Debris disks around nearby stars are tracers of the planet formation process, and they are a key element of our understanding of the formation and evolution of extrasolar planetary systems. With multi-color images of a significant number of disks, we can probe important questions: can we learn about planetary system evolution; what materials are the disks made of; and can they reveal the presence of planets? Most disks are known to exist only through their infrared flux excesses as measured by the Spitzer Space Telescope, and through images measured by Herschel. The brightest, most extended disks have been imaged with HST, and a few, such as Fomalhaut, can be observed using ground-based telescopes. But the number of good images is still very small, and there are none of disks with densities as low as the disk associated with the asteroid belt and Edgeworth Kuiper belt in our own Solar System.
Direct imaging of disks is a major observational challenge, demanding high angular resolution and extremely high dynamic range close to the parent star. The ultimate experiment requires a space-based platform, but demonstrating much of the needed technology, mitigating the technical risks of a space-based coronagraph, and performing valuable measurements of circumstellar debris disks, can be done from a high-altitude balloon platform. In this paper we present a balloon-borne telescope concept based on the Zodiac II design that could undertake compelling studies of a sample of debris disks.
Zodiac II is a proposed balloon-borne science investigation of debris disks around nearby stars. Debris disks are
analogs of the Asteroid Belt (mainly rocky) and Kuiper Belt (mainly icy) in our Solar System. Zodiac II will
measure the size, shape, brightness, and color of a statistically significant sample of disks. These measurements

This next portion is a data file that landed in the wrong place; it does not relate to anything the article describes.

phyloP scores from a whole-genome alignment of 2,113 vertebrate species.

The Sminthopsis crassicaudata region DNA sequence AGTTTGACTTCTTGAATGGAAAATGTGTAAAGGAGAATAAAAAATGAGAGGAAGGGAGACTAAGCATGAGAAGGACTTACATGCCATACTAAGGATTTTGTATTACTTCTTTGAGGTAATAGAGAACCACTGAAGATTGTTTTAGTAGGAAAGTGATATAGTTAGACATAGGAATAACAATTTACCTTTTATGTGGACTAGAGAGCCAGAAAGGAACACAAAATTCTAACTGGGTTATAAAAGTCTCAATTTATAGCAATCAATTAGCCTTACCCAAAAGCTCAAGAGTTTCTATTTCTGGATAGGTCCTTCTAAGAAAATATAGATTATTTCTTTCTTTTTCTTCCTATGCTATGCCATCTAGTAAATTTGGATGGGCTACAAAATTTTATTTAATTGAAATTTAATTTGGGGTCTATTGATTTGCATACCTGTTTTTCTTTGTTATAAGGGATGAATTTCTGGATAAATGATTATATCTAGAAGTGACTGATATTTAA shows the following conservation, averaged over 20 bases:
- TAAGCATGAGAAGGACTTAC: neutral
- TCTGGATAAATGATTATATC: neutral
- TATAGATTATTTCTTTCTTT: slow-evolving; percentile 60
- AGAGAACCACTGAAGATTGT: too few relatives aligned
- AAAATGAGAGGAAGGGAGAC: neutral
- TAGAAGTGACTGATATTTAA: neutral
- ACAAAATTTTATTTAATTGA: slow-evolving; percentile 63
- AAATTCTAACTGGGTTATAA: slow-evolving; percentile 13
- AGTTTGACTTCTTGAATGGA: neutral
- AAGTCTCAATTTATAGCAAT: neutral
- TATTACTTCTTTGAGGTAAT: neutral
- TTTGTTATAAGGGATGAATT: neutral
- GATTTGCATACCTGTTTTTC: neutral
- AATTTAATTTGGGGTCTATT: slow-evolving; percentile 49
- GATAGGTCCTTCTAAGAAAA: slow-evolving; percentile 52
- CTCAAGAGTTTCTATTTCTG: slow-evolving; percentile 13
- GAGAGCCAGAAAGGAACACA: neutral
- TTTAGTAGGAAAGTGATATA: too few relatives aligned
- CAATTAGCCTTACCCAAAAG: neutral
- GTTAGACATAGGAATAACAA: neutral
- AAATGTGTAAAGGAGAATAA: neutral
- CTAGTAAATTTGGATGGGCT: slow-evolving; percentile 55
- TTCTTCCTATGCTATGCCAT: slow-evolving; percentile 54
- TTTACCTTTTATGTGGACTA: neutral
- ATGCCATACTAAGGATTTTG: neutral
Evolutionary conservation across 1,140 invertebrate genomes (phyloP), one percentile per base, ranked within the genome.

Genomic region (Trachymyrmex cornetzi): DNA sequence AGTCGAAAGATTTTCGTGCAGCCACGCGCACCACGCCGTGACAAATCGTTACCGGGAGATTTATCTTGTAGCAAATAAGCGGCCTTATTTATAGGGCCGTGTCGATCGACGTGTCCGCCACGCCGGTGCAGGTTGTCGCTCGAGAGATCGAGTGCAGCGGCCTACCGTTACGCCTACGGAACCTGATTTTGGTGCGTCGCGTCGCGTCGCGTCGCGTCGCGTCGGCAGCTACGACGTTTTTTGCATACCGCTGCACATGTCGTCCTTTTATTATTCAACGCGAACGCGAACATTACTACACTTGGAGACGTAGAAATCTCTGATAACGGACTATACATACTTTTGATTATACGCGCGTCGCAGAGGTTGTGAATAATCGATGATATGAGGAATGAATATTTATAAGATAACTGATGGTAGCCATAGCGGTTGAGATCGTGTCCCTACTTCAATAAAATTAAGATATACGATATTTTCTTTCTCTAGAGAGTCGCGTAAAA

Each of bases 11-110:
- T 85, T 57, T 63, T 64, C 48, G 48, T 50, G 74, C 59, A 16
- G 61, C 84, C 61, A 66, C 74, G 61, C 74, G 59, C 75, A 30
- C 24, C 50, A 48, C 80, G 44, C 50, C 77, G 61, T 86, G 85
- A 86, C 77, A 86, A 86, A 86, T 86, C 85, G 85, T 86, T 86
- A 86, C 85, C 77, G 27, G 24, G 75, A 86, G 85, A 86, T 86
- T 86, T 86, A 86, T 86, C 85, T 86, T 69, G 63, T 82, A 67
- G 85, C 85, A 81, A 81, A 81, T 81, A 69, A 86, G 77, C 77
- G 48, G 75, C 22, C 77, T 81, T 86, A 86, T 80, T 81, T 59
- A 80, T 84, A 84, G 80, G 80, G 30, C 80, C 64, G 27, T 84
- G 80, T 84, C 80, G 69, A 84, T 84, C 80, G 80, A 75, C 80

will enable us to probe these fundamental questions: what do debris disks tell us about the evolution of planetary
systems; how are debris disks produced; how are debris disks shaped by planets; what materials are debris disks
made of; how much dust do debris disks make as they grind down; and how long do debris disks live? In addition,
Zodiac II will observe hot, young exoplanets as targets of opportunity.
The Zodiac II instrument is a 1.1-m diameter SiC telescope and an imaging coronagraph on a gondola carried
by a stratospheric balloon. Its data product is a set of images of each targeted debris disk in four broad visiblewavelength
bands. Zodiac II will address its science questions by taking high-resolution, multi-wavelength images
of the debris disks around tens of nearby stars. Mid-latitude flights are considered: overnight test flights within
the United States followed by half-global flights in the Southern Hemisphere. These longer flights are required to
fully explore the set of known debris disks accessible only to Zodiac II. On these targets, it will be 100 times more
sensitive than the Hubble Space Telescope's Advanced Camera for Surveys (HST/ACS); no existing telescope
can match the Zodiac II contrast and resolution performance. A second objective of Zodiac II is to use the
near-space environment to raise the Technology Readiness Level (TRL) of SiC mirrors, internal coronagraphs,
deformable mirrors, and wavefront sensing and control, all potentially needed for a future space-based telescope
for high-contrast exoplanet imaging.
Less than 20 years after the discovery of the first extrasolar planet, exoplanetology is rapidly growing with more than